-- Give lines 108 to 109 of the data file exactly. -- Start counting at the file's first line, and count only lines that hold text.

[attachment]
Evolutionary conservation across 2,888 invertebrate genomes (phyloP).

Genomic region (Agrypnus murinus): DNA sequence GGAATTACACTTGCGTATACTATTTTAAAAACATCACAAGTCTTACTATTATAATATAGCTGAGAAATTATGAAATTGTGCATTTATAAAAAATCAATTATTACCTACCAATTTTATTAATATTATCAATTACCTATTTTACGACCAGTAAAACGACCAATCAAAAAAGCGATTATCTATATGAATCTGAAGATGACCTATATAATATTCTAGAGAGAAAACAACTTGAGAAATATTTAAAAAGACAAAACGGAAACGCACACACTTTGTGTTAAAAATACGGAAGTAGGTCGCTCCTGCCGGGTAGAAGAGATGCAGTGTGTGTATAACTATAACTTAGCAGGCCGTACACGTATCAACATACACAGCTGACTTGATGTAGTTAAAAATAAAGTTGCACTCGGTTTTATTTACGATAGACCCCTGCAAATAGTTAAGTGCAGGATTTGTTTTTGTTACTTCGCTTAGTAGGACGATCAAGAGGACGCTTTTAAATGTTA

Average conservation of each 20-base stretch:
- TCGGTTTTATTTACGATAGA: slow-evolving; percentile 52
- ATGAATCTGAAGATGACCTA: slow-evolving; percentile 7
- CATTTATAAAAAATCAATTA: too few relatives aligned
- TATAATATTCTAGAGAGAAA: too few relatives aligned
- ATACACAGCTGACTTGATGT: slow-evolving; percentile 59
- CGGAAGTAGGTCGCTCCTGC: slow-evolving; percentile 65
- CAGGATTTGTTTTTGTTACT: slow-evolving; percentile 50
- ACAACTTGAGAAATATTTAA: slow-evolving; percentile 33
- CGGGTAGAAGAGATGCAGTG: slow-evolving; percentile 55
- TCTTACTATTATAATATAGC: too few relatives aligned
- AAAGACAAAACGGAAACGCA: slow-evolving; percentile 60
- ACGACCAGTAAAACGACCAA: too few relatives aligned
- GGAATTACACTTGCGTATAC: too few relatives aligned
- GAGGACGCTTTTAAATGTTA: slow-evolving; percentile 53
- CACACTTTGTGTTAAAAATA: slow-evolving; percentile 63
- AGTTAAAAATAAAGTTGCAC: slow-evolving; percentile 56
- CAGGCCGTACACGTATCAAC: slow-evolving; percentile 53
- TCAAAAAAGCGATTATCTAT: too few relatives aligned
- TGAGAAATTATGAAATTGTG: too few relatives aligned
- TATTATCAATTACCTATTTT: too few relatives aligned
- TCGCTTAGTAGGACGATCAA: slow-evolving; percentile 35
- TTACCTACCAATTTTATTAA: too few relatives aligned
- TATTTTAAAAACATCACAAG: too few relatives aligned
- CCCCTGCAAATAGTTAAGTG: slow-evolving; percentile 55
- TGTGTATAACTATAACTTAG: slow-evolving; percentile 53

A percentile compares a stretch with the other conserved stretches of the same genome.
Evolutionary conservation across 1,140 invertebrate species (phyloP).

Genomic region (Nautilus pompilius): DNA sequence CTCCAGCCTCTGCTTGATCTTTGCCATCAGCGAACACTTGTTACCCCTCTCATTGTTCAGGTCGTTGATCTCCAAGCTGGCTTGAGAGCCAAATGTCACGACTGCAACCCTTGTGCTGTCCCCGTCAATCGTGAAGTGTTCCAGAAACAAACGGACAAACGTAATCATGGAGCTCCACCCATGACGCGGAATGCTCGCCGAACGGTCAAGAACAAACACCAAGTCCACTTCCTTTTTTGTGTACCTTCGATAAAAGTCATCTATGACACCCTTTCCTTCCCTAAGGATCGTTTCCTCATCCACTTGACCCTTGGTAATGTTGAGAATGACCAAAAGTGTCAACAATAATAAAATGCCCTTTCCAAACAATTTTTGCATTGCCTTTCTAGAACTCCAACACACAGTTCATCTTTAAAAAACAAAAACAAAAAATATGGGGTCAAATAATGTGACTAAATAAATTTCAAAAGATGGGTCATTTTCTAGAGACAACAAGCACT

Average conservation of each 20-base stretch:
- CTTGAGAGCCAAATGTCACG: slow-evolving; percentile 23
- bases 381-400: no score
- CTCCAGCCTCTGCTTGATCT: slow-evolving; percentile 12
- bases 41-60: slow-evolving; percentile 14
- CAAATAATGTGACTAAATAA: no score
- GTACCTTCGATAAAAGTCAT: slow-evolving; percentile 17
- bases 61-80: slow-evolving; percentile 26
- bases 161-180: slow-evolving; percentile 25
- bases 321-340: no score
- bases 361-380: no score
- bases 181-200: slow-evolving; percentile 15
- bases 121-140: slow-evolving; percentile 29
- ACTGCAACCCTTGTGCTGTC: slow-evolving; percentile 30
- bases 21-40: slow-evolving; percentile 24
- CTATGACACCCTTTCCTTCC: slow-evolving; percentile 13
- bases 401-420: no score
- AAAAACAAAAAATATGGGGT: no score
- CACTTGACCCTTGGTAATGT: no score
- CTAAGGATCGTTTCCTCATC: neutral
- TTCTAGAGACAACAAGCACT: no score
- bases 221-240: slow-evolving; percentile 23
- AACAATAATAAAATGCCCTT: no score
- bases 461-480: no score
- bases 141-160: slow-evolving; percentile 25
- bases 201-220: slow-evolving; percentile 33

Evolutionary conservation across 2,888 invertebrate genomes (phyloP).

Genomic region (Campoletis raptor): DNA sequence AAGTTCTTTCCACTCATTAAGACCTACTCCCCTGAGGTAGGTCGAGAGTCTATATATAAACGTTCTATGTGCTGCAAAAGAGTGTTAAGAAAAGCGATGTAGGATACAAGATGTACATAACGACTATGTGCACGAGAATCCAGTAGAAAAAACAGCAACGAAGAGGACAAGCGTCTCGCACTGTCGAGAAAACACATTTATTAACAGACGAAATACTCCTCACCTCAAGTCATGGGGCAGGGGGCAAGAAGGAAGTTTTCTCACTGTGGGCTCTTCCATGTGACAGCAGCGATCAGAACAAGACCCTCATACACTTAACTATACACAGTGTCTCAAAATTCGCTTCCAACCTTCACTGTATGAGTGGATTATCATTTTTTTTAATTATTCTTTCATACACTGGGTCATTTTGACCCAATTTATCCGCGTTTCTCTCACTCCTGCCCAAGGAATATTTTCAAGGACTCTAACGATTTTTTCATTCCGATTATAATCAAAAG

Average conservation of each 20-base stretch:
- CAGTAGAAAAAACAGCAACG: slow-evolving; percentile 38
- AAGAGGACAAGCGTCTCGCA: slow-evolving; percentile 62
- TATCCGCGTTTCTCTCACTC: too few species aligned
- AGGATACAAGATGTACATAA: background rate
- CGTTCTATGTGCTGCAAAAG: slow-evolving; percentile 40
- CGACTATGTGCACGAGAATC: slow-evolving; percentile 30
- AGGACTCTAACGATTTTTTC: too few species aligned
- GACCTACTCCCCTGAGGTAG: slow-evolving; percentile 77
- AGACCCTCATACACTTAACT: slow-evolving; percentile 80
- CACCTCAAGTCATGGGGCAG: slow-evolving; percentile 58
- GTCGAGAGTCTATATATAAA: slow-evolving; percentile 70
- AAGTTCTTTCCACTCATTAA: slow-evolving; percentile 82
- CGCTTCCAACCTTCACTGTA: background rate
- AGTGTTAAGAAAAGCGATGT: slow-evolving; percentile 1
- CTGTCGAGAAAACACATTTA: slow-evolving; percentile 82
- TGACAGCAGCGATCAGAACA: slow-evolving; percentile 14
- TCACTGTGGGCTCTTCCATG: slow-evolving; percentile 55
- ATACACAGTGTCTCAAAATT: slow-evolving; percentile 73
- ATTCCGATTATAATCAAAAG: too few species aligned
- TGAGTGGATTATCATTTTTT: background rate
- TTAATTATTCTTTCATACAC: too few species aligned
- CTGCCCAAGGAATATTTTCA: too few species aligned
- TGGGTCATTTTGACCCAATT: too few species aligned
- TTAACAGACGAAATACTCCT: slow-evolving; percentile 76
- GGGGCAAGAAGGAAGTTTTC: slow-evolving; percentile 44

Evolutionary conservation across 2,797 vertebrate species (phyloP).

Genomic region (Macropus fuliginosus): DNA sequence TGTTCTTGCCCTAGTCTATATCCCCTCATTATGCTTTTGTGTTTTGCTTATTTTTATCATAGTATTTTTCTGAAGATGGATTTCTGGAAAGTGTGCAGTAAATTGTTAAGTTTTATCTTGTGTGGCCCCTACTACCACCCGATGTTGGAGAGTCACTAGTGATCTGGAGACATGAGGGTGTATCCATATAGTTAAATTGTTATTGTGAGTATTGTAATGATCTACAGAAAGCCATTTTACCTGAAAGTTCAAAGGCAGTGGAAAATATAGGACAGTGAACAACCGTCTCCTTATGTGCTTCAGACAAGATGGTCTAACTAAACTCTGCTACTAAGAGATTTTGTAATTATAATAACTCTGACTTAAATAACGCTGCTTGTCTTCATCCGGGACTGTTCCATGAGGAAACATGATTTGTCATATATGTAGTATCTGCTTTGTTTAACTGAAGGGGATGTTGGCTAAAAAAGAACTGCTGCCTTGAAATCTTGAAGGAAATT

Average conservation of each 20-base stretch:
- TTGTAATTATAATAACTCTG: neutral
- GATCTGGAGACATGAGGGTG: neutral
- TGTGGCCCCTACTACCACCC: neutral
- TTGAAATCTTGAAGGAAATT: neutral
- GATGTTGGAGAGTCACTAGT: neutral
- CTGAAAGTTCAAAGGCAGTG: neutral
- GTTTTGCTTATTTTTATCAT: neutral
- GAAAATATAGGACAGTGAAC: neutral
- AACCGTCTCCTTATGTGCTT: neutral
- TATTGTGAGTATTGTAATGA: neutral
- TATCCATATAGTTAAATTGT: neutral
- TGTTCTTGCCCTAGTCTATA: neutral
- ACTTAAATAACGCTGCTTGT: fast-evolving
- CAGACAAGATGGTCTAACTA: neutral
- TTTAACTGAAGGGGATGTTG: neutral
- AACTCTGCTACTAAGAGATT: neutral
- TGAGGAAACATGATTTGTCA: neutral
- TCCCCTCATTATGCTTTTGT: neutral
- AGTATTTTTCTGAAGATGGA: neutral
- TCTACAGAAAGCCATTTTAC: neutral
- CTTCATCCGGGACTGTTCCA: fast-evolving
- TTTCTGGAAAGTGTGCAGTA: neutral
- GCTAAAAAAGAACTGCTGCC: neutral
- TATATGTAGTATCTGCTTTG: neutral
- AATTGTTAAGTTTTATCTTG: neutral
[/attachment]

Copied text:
- TCTACAGAAAGCCATTTTAC: neutral
- CTTCATCCGGGACTGTTCCA: fast-evolving